The small net is the form of capture most used by the non-professionals, although prohibited by IBAMA. They are nylon threads removed from potato sacks, fixed onto branches or rhizophores stuck into the mud close to the entrance to the crab hole. A source of impact upon the vegetation is exactly the breaking of the mangrove roots at the moment of fixing the net. But the more serious damage comes from forgotten nets, common when the hunter is sporadic and does not know the forest swamp well. The abandoned nets pollute the mangrove and cause the indiscriminate death of any animal that happens to tangle itself in them. Yara, from the IO-USP, related that these small nets very often end up in the estuary, where they can be eaten by turtles or birds and thus they are harmful even outside of the mangrove swamp.

Excessive collecting is one of the threats to the land crab on the coast of Brazil. But more and more the illness known as lethargic crab, which has decimated entire populations, is being highlighted. Many specialists believe that one is dealing with a fungus; there are those who say that agro-chemicals coming from sugarcane plantations cause this mortality. “There are lots of rumors in the name of science”, explains Doxsey. Yara confirms that what causes the illness is not yet proven. But for her the most plausible theory is that one is dealing with a virus that infects shrimp farms. “The hepatopancreas of the moribund or dead crab is the same as that of the infected shrimps”, she explains. She believes that the fungus is a secondary infection, which attacks the already debilitated crabs.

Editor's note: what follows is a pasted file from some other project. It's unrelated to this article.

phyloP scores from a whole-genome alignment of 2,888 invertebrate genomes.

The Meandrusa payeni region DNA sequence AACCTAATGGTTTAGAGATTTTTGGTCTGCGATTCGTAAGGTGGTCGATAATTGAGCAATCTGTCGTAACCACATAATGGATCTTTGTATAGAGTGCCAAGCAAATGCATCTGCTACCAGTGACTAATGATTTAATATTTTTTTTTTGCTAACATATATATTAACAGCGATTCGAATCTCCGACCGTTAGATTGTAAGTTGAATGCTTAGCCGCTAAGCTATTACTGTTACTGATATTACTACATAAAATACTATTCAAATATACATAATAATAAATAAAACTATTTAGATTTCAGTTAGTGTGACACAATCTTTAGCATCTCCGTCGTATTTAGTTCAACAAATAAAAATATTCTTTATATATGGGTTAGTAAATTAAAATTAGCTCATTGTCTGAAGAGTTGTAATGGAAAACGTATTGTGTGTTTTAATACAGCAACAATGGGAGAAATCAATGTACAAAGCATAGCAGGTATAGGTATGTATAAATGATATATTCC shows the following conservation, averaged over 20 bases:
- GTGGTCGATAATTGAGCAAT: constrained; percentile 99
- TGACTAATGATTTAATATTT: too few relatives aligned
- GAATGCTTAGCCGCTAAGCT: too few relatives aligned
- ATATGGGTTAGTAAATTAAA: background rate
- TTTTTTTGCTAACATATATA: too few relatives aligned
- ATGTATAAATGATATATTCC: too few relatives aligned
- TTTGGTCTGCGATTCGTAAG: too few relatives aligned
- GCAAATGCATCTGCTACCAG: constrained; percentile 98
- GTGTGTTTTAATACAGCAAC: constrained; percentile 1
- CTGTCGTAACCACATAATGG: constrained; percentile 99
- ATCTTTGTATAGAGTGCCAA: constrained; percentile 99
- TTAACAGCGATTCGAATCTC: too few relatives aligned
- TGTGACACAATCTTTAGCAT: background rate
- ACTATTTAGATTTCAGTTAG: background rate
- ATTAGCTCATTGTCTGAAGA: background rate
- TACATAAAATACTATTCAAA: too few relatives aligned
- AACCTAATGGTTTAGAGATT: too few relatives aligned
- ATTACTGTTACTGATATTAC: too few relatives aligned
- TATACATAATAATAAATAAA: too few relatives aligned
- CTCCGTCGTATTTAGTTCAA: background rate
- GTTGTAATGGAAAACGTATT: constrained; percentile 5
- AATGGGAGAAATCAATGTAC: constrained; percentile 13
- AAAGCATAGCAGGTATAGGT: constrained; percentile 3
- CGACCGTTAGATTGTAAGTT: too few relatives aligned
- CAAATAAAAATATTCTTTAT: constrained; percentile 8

The biologist Renato de Almeida, from the Salesiana College of Vitoria, argues that the illness established itself in Brazil, at the same time that the shrimp farms were installed in the Brazilian Northeast on a large scale. When he was in the state of Bahia as part of the Rondon Project – Operation Northeast 2007, Doxsey observed that the illness already affected the region and the fishermen were capturing smaller animals. But it did not remain in the Northeast. “We have reason to believe”, alerts Almeida, “that the fungus has been transported by the coastal marine currents, predominantly in the north to south direction”. And has already arrived in the north of Espirito Santo State.

At the town of Ituberá, in Bahia, Doxsey coordinated a “Mini Crab Project”. It was well received and he believes that the seed of the benefits that the project has obtained in Espirito Santo was planted in Bahia. His work, as well as that of Alves’ group, shows how preservation efforts have to contemplate, include and listen to the communities that make up the ecosystem. “The professional crab hunter is the best guarantee for sustainability”, sums up Doxsey.